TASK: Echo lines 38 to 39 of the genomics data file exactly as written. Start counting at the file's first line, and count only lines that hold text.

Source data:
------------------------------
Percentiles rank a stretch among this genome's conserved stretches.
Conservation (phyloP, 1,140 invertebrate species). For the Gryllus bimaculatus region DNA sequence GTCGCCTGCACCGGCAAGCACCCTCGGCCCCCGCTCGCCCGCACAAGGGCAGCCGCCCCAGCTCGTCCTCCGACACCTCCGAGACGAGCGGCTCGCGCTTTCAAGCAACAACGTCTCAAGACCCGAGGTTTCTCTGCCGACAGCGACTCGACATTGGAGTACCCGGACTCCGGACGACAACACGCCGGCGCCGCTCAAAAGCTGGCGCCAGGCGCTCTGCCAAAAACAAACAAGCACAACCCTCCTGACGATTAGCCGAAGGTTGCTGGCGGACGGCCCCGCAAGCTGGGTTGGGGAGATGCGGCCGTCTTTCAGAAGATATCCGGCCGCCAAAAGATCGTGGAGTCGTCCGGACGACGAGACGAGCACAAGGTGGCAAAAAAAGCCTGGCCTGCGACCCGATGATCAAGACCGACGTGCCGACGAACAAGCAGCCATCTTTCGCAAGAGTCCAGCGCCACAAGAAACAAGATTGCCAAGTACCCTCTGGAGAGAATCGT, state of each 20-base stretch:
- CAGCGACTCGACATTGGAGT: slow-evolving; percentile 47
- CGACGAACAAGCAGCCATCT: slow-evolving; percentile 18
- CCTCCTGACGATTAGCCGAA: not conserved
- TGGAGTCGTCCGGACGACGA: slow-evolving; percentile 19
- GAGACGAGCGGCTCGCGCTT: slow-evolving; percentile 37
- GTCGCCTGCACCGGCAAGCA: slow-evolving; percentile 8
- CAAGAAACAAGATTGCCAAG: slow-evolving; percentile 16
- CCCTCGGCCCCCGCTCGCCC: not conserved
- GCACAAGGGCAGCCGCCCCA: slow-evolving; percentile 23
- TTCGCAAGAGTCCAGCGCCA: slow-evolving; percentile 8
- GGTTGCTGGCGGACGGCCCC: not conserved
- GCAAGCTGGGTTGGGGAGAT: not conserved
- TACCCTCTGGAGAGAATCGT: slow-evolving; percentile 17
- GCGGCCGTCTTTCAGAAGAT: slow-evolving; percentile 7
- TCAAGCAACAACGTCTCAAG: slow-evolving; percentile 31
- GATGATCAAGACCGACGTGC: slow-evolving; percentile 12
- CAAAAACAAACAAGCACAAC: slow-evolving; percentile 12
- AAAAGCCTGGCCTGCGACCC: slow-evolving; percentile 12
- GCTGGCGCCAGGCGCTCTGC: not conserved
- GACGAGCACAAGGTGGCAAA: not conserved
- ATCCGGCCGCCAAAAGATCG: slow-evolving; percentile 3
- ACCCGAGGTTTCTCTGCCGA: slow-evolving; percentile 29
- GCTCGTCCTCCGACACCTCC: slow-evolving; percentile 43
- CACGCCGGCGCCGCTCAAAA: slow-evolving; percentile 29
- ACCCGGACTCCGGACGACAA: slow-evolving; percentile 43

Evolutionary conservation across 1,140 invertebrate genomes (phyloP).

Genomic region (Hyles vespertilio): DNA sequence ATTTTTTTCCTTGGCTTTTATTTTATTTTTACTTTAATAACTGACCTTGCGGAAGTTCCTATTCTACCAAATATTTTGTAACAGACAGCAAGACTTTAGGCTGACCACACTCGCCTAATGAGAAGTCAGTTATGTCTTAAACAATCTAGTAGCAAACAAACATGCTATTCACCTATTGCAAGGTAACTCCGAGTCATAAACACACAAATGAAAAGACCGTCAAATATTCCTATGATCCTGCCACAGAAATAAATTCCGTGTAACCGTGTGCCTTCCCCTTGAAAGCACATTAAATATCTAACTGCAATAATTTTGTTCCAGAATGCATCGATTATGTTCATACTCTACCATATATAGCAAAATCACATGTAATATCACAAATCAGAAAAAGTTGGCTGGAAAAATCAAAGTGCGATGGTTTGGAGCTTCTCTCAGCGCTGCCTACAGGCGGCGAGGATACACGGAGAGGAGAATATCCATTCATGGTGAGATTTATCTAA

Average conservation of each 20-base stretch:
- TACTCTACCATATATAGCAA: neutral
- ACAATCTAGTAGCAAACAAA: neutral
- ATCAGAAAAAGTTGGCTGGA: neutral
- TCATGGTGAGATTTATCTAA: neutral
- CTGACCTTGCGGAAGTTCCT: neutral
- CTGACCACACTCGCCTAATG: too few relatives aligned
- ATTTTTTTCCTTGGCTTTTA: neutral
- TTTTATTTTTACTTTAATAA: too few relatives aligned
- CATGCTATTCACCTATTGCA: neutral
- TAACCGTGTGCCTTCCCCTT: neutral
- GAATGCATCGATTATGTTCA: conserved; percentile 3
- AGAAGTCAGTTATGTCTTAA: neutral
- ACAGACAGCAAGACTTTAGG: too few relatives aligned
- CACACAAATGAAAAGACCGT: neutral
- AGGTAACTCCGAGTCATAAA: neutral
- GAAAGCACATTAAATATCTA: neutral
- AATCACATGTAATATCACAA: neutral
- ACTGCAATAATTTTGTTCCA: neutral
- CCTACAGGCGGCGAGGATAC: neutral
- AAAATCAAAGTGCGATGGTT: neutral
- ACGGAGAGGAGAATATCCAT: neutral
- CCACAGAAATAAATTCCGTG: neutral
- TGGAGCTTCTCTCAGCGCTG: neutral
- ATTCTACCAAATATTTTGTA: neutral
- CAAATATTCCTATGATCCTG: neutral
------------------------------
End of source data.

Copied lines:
- TTTTATTTTTACTTTAATAA: too few relatives aligned
- CATGCTATTCACCTATTGCA: neutral